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June 5, 2012


Comics I Read In Series Form In The 1980s: Thriller

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I was all over this series from the first issue. If you're not aware of it, Thriller was the Robert Loren Fleming and Trevor Von Eeden adventure genre effort that was sort of a high concept TV show/movie in comics form -- quirky oddballs with special abilities assembled to combat various menaces, with the exact reasons why they are assembled and by whom shrouded in just enough mystery to make for a through-line plot. There is a relative ton of material out there on the series, which indicates it's fondly remembered. I have to admit I like the idea of it more than I like revisiting the actual comics issues. It had its virtues. The characters were fun despite a Gary Sandy-style sort of dud as the lead, and writer Fleming was good at the kind of story-moment heavy narratives that drive a lot of today's comics. One of the more memorable comics scenes of the decade came in the first issue when a villain called "Scabbard" revealed that he got this name for having a marsupial-style pouch on his back in which he carried a sword. That's all kind of gross, and makes little to no sense as something one would develop or use, but it's little-kid cool and certainly something one remembers even years later. Von Eeden's art was stylish and arguably pushed at the limits at what a superhero comics fan at the time of this comic's appearance could take; or maybe it pushed past those limits, given the series' relatively quick cancellation. The cover above could have appeared 10 years later when more attention was given to that kind of art direction; it could appear now.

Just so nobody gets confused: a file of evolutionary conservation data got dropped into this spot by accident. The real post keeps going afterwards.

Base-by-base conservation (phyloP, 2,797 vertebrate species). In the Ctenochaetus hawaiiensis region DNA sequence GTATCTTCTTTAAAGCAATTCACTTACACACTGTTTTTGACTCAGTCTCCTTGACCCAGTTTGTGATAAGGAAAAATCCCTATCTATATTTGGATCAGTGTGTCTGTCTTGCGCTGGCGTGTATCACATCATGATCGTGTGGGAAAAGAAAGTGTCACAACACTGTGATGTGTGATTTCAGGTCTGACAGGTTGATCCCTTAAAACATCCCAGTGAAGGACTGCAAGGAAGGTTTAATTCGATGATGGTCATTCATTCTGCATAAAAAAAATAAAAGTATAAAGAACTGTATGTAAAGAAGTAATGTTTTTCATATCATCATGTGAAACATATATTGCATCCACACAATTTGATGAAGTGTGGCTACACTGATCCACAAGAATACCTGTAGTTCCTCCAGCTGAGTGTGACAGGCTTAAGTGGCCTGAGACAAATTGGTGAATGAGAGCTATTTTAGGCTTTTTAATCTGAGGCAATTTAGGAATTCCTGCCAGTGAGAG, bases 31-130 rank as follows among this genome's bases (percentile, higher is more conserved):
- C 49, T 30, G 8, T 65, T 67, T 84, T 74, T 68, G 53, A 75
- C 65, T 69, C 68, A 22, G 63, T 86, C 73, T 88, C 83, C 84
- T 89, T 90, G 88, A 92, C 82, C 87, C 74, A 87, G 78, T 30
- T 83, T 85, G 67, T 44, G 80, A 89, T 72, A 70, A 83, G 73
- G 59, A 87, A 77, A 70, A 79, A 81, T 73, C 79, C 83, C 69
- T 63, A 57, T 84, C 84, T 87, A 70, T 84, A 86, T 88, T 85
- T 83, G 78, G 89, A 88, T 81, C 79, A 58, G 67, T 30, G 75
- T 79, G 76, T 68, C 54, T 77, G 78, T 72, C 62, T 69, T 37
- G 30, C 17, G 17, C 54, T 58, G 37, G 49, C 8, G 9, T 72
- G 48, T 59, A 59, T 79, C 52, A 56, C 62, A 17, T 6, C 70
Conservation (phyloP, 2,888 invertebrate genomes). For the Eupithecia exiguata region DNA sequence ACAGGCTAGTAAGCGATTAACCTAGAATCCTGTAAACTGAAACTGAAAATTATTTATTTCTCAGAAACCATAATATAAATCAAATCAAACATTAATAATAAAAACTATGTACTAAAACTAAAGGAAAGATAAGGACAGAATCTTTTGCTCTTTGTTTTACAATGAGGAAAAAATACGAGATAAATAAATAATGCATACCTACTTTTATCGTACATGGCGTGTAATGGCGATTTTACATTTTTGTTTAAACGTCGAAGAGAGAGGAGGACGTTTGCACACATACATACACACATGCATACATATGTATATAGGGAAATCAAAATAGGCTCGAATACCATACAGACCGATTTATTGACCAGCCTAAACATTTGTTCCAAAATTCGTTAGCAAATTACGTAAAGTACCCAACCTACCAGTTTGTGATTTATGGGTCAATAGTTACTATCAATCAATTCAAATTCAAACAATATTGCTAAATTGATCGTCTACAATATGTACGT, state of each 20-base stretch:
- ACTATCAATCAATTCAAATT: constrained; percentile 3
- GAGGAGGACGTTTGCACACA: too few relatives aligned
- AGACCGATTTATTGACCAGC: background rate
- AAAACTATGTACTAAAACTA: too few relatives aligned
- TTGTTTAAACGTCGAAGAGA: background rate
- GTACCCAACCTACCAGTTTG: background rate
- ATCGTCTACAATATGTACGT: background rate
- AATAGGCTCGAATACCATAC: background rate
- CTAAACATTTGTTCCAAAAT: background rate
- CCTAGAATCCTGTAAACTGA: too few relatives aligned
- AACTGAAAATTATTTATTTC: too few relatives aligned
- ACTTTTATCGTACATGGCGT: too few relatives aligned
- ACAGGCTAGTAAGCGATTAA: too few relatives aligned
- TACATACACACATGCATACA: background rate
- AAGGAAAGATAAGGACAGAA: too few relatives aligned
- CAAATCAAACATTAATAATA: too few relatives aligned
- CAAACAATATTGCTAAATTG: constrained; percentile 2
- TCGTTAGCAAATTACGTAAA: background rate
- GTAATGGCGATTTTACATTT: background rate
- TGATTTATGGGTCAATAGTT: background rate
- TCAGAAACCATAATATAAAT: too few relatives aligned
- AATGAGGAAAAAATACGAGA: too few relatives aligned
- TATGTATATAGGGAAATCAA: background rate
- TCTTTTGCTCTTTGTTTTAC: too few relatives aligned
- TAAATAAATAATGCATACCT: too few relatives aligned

The critic R. Fiore has mentioned a few times that the one misapprehension people had about comics from about 1975 until 1985 or so is that the way to get to comics that could be read by adults was by reforming the existing superhero and action/adventure formulae so that they better represented an adult's interests. Thriller seems to be the perfect example of both the fun to be had and the severe limitations to be found in making comics according to that model. We were all-in, though; the number of my comics-reading friends that were on board with something a bit new from one of the big companies far outstripped those of us spending any serious time buying dramatically new comics without a DC or Marvel logo on them. Still, I think the immediate rejection that greeted the series when the creators left the title -- at least among the kids I knew -- suggested a slightly more sophisticated ethos, one that depended on a certain approach to characters instead of just those characters themselves. We were becoming little snobs. I've recently wondered why the money and energy spent on Before Watchmen squeezing an extra bit of life from a property already perfectly realized couldn't be spent on reviving a fun bunch of characters with a lot more story left to tell like the ones here.
 
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